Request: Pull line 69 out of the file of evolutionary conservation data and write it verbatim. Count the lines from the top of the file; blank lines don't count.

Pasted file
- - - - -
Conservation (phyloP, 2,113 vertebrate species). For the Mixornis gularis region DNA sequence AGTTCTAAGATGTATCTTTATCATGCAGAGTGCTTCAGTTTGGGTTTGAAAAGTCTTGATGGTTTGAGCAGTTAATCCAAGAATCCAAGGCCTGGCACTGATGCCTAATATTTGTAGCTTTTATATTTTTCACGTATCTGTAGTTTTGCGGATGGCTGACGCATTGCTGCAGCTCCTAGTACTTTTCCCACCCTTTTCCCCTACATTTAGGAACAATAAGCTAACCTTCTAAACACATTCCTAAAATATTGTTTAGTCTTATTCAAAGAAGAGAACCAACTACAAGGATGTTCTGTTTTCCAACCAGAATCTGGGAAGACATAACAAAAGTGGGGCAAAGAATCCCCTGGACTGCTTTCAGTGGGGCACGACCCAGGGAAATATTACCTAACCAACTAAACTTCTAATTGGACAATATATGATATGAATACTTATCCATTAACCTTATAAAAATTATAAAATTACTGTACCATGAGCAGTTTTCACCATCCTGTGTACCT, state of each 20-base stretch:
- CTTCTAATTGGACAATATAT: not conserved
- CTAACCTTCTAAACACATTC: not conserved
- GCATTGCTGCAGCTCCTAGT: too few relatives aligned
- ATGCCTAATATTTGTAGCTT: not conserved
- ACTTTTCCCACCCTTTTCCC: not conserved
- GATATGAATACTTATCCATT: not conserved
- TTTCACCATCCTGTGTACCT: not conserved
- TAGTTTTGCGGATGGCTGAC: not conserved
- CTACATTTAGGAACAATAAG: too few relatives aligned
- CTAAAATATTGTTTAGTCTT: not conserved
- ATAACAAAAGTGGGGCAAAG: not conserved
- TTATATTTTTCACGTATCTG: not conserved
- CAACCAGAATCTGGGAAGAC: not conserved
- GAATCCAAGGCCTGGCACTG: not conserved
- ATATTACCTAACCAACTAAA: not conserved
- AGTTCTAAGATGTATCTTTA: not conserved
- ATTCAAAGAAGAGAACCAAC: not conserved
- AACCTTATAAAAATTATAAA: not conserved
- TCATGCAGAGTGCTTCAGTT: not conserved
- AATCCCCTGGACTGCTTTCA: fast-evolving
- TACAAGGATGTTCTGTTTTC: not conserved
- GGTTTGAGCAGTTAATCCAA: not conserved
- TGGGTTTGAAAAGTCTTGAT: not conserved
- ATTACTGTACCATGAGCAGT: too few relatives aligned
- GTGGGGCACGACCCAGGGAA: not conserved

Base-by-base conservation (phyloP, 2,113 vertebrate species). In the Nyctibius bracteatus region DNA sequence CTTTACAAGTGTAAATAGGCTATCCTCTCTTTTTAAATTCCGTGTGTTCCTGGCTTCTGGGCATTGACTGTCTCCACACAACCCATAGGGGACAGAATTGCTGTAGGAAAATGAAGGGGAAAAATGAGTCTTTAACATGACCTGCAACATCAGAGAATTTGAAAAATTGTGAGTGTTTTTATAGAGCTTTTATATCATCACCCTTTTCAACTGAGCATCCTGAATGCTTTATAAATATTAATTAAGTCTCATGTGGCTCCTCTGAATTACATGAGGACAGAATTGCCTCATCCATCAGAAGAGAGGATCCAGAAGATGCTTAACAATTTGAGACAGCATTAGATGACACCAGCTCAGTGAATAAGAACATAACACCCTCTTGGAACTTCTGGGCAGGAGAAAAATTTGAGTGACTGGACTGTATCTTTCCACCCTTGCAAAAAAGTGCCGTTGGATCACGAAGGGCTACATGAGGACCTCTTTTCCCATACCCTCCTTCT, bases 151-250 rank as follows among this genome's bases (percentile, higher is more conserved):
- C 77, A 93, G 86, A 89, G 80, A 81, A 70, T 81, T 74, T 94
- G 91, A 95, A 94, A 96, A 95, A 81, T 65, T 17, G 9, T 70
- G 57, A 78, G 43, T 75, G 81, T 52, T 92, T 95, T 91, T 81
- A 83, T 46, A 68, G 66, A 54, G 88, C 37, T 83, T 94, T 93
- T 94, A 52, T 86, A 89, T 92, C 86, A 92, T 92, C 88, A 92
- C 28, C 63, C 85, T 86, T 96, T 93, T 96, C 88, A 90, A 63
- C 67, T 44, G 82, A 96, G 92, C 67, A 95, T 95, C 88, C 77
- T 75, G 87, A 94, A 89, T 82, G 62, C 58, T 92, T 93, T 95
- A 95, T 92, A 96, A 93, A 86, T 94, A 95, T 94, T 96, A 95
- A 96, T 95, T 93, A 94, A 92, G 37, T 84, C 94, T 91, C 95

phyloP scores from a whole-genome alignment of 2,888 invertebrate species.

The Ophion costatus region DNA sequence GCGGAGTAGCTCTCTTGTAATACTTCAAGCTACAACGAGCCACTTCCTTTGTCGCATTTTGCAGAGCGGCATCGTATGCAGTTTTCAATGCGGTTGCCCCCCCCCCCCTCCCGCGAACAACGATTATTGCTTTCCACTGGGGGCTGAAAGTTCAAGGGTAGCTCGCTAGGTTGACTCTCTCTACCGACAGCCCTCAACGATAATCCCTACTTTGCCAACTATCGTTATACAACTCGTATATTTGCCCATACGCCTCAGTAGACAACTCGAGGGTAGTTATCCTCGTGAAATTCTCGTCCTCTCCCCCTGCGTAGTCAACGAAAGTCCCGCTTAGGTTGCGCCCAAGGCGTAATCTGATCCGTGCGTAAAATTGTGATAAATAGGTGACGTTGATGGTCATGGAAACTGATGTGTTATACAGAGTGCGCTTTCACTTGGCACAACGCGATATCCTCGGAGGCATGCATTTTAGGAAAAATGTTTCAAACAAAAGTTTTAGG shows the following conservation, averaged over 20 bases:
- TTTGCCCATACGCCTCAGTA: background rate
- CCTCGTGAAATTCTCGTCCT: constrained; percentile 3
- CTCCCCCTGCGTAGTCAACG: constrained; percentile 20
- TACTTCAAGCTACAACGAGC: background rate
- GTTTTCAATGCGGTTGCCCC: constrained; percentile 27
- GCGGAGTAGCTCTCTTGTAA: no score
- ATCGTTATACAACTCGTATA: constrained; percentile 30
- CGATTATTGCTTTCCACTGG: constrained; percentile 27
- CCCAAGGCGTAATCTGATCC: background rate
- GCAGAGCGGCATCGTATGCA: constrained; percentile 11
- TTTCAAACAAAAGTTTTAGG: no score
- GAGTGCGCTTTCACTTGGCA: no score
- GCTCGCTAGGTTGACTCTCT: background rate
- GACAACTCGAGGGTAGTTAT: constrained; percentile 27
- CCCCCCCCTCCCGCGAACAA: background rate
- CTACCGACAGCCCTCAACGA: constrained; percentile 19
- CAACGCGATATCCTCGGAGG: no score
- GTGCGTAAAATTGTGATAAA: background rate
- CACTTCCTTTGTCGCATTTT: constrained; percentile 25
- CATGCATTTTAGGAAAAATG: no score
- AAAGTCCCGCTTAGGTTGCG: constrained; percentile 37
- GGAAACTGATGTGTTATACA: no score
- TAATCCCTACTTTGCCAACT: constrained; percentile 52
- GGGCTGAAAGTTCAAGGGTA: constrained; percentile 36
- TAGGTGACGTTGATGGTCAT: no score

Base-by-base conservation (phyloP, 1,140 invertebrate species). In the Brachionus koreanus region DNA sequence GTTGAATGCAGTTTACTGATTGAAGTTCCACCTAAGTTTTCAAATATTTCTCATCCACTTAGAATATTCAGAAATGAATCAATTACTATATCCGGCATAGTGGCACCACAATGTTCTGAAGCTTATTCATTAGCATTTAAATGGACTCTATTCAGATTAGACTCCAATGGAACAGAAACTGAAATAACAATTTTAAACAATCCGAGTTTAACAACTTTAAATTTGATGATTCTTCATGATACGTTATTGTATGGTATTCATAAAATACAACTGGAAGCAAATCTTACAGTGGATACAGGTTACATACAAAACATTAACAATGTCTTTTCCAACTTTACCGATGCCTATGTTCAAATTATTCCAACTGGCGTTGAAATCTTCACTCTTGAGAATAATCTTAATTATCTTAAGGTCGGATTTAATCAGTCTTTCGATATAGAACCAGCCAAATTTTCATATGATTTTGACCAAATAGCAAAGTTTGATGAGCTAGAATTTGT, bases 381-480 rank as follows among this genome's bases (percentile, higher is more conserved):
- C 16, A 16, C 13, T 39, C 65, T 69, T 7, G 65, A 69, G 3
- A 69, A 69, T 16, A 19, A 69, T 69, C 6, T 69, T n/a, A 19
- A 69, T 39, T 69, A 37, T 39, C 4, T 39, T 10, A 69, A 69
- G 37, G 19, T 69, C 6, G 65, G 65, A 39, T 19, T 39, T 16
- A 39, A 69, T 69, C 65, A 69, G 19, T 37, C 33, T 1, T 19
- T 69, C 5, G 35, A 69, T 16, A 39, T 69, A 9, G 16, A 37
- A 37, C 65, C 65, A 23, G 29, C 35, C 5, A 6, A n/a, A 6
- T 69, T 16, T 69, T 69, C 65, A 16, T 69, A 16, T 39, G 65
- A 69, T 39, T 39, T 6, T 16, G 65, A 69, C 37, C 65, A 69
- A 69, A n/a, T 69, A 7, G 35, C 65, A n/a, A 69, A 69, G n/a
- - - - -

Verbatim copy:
- G 37, G 19, T 69, C 6, G 65, G 65, A 39, T 19, T 39, T 16